1.2 Specifying position

It is useful to be able to specify a position exactly on a map or chart. Indeed, this could be of critical importance when informing the coastguard of your whereabouts in an emergency.

Many people will be aware of the OS national grid. All OS maps are overlaid with blue grid lines which divide the map into 1 km squares. Numbers along the side of the map allow each square to be referenced.

Part of the OS grid

To reference a specific square on the grid we use the numbers to the left of and below the square. For example, to reference the square on the grid above highlighted in yellow, we’d use the number 62 along the bottom of the map (the ‘easting’) and 33 along the side (the ‘northing’). OS grid references are always given with the number along the bottom of the map (easting) first (some people use the phrase ‘bottoms up’ to remember this). So the grid reference for the square is ‘62 33’.

The reference numbers on OS maps only go from 00 to 99. This is a problem as OS maps have to cover the whole country, which is larger than 100 km x 100 km! To solve this problem the country is divided up into 100 km squares, each referenced by 2 letters. You’ll find these letters at the corners of OS maps, or at the edges of the squares, when these appear on a map. Our grid above is entirely in the ‘TL’ 100 km square, so we can provide a gird reference for our square of ‘TL 62 33’. In practice, the letters can be omitted if it’s clear roughly where the location is.

TL 62 33 is called a 4-figure grid reference for fairly obvious reasons. 4 figure grid references refer to a 1 km square, which is quite a large area. We often want to specify location more accurately than that. Because of this, sea kayakers will normally use 6-figure grid references, which specify a 100m x 100m square.

You’ll notice that there aren’t any grid lines spaced at 100 m intervals - they’d make the map look very cluttered. We need to estimate location within the grid square instead. For example, let’s create a 6-figure gird reference for the cross on the grid above. Looking first at the eastings along the bottom of the map, the cross appears about halfway across the grid square. Thinking of 10 imaginary divisions across the grid square, the cross would be on the 5th division, so we append the number ‘5’ to our original easting number to give ‘625’. Looking up the side of the map, we estimate that the cross is about three tenths of the way up the grid square, giving a northing of 333. Our complete 6-figure grid reference is ‘TL 625 333’.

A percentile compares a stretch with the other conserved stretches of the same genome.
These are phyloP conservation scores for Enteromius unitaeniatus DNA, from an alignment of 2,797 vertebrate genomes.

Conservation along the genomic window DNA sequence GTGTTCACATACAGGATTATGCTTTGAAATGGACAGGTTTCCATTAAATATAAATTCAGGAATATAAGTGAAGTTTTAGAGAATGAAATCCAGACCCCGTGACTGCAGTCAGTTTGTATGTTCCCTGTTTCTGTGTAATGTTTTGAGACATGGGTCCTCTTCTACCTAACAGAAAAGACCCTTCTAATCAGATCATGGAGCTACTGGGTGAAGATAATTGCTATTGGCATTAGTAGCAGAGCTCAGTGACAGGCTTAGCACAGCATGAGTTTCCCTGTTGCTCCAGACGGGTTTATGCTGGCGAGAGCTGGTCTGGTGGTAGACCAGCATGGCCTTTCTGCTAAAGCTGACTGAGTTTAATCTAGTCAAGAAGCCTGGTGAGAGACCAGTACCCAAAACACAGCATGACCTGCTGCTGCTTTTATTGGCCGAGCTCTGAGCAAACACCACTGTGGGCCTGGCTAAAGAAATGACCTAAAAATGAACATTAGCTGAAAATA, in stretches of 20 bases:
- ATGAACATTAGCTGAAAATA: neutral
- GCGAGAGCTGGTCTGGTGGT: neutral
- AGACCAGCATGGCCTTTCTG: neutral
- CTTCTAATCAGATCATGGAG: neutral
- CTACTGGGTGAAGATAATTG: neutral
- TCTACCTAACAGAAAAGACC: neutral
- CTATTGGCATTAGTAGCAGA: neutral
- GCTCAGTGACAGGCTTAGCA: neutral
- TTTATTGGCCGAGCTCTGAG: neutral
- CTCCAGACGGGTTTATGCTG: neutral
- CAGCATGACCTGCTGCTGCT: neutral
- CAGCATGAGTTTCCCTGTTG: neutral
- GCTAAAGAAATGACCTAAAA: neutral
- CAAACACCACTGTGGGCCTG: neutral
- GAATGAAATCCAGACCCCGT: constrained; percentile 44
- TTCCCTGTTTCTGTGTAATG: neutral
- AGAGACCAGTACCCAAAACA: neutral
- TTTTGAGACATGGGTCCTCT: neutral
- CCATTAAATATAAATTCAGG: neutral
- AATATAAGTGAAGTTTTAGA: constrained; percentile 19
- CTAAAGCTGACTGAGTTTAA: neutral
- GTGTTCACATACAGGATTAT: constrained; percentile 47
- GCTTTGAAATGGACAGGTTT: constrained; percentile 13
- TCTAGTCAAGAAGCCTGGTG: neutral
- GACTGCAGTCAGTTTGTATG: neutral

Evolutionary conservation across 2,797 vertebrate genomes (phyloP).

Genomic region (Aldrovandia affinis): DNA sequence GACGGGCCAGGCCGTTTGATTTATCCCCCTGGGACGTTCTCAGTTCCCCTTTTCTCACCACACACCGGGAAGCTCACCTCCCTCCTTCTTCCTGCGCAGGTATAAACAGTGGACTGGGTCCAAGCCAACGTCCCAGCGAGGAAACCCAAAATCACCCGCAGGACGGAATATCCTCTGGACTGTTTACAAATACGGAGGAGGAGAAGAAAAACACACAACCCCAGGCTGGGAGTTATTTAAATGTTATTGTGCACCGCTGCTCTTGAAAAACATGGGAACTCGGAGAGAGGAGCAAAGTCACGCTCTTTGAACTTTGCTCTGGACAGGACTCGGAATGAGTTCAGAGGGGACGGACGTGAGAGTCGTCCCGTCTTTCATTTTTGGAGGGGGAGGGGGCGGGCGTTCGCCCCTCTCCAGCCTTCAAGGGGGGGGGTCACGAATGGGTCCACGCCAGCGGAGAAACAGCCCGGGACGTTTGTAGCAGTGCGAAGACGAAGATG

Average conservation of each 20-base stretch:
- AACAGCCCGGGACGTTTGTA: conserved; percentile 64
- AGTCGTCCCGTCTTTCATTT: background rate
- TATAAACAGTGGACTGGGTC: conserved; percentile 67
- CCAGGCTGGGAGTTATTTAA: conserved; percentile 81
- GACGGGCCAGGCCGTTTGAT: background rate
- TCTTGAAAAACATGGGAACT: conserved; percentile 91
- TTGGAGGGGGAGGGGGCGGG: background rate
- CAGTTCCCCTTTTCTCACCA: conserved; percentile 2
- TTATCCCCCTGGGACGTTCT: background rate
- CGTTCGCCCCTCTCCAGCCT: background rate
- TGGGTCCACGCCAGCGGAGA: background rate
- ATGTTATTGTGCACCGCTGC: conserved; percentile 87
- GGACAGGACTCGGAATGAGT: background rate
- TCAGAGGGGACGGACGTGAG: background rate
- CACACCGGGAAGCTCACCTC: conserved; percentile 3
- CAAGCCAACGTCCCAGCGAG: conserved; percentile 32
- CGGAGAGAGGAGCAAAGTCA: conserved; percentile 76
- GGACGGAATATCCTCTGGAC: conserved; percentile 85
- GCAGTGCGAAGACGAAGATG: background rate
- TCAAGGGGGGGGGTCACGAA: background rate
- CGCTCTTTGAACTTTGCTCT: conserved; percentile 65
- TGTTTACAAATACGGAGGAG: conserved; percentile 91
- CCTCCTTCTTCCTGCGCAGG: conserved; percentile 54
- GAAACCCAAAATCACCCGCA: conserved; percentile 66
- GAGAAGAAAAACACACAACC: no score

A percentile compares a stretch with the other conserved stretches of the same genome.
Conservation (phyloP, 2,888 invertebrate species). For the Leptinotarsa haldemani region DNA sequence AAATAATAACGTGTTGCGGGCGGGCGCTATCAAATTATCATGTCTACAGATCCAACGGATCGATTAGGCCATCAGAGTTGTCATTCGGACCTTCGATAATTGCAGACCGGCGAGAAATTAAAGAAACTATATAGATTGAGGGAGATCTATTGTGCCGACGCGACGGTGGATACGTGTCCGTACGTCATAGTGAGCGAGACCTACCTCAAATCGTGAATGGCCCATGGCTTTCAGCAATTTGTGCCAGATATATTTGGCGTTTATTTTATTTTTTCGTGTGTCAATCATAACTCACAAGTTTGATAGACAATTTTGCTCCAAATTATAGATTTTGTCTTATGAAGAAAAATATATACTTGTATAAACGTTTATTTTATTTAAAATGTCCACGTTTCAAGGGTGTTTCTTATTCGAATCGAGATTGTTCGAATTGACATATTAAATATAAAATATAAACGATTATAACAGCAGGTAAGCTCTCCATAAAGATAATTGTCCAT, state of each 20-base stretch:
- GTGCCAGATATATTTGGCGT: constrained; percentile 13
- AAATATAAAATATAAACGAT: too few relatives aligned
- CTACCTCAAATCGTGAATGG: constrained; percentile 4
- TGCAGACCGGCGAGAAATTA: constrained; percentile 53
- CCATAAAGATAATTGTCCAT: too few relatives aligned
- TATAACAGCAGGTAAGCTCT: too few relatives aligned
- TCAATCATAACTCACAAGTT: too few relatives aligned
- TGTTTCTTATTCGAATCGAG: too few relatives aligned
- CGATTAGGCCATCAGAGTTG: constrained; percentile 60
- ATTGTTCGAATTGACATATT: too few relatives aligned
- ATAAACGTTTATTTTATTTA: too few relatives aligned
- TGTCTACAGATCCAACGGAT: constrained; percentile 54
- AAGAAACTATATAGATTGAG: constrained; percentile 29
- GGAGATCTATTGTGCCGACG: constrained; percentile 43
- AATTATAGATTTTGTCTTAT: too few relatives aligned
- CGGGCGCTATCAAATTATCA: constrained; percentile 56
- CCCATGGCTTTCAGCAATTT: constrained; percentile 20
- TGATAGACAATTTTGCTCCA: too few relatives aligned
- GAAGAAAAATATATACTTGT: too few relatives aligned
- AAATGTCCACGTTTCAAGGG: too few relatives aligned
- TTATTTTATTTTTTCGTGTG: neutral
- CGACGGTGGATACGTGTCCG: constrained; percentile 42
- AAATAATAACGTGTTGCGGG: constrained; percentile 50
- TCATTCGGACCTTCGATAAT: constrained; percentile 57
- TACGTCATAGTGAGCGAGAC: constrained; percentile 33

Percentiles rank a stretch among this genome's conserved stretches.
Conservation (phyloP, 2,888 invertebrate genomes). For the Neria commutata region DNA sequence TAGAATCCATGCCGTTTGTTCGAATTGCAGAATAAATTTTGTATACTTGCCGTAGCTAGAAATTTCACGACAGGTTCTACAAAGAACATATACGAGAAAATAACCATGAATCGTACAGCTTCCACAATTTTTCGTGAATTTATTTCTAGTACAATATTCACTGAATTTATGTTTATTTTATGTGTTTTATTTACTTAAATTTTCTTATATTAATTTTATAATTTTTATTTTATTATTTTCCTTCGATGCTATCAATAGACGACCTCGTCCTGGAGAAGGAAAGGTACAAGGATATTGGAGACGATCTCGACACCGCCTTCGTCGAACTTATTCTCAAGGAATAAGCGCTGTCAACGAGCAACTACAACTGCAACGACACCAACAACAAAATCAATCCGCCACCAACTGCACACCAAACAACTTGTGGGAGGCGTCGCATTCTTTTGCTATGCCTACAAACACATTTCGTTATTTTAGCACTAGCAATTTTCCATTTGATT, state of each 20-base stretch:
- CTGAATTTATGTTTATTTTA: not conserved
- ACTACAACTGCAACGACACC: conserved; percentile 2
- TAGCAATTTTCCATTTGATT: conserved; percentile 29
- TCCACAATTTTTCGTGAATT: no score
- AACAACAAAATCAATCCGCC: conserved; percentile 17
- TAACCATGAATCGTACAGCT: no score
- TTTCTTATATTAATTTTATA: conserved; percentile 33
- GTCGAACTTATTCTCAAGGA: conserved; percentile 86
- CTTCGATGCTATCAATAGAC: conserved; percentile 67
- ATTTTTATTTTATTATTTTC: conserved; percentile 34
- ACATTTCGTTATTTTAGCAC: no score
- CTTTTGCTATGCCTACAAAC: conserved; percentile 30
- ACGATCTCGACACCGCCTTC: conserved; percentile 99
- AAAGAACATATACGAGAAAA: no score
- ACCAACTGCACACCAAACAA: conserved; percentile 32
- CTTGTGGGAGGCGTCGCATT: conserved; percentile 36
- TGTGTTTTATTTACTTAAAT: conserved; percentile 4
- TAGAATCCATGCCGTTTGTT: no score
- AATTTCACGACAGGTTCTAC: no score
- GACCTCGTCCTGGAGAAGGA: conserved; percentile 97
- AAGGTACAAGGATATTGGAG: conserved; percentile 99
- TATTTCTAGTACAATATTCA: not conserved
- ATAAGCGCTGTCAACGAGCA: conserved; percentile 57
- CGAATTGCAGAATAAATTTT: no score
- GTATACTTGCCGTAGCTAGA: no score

Let’s look at an example on a real map.

OS map of part of the Isles of Scilly

Figure 1.2: OS map of part of the Isles of Scilly

What is the grid reference of the Peninnis Head lighthouse?

Notice that we can’t see the edge of the map here. However, you’ll notice that grid numbers are helpfully printed across the map to make giving grid references easier.

  1. Two letters that identify the 100 km square – in this case ‘SV’. This would be given on the corners of the map sheet (not shown on the map extract above).
  2. The ‘easting’ – the ‘horizontal’ coordinate. We use the scale on the edge of the map, which is repeated for convenience across the sheet. The first two letters identify the grid square – in this case ‘91’. For greater precision, we can add a third number to indicate how many tenths across the square the location is. In this case the lighthouse is 1/10 of the way across the square, so the third number is ‘1’ to give a complete easting of ‘911’
  3. The ‘northing’ – the ‘vertical’ coordinate. Exactly the same as for the easting, but up the map. In this case, ‘093’. Note that we keep the leading zero here to make it clear that this is a 6 figure gird reference, and we aren’t referring to square 93.

The complete grid reference is thus ‘SV 911 093’.

We’d use the phonetic alphabet to say this over VHF: “Sierra Victor nine-one-one zero-nine-three”.

Giving 6-figure grid references is somewhat approximate, but for most purposes estimating the final numbers for eastings and northings by eye is good enough. A tool called a ‘romer’ - a card with graduations matched to the map scale - can be used to improve accuracy. Many hiking compasses feature romer scales at their corners, so if you’re carrying a compass, it’s likely that you can use one if you want to be super-accurate.

Romer on compass being used to determine grid reference for the beacon on Sgeir nam Maol. The romer reads about 5 for the easting and 6 for the northing, giving a grid reference of NG 395 816. Note the importance here of using the correct romer scale - this is a 1:50,000 map, so we use the 1:50k scale and ignore the 1:40k and 1:25k scales.

There’s no theoretical reason to stop at 6 figures. An 8-figure grid reference specifies position to the nearest 10 meters. It’s hard to read an 8-figure grid reference from a map (although using a romer and a 1:25,000 makes it feasible). However, 8-figure (or even 10-figure) grid references are commonly given by GPS units.

GPS unit providing 10-figure grid reference (upper right of display, marked ‘BNG’ for ‘British National Grid’)

If you end up faced with an abnormally long OS grid reference, simply ignore anything after the first 3 figures of the northing and easting to give yourself an understandable 6-figure gird reference. For example, the GPS unit in the photo above shows ‘TL 44351 60361’. I’ll read off TL 443 603, which is a 6-figure grid reference that I can reference to a map easily.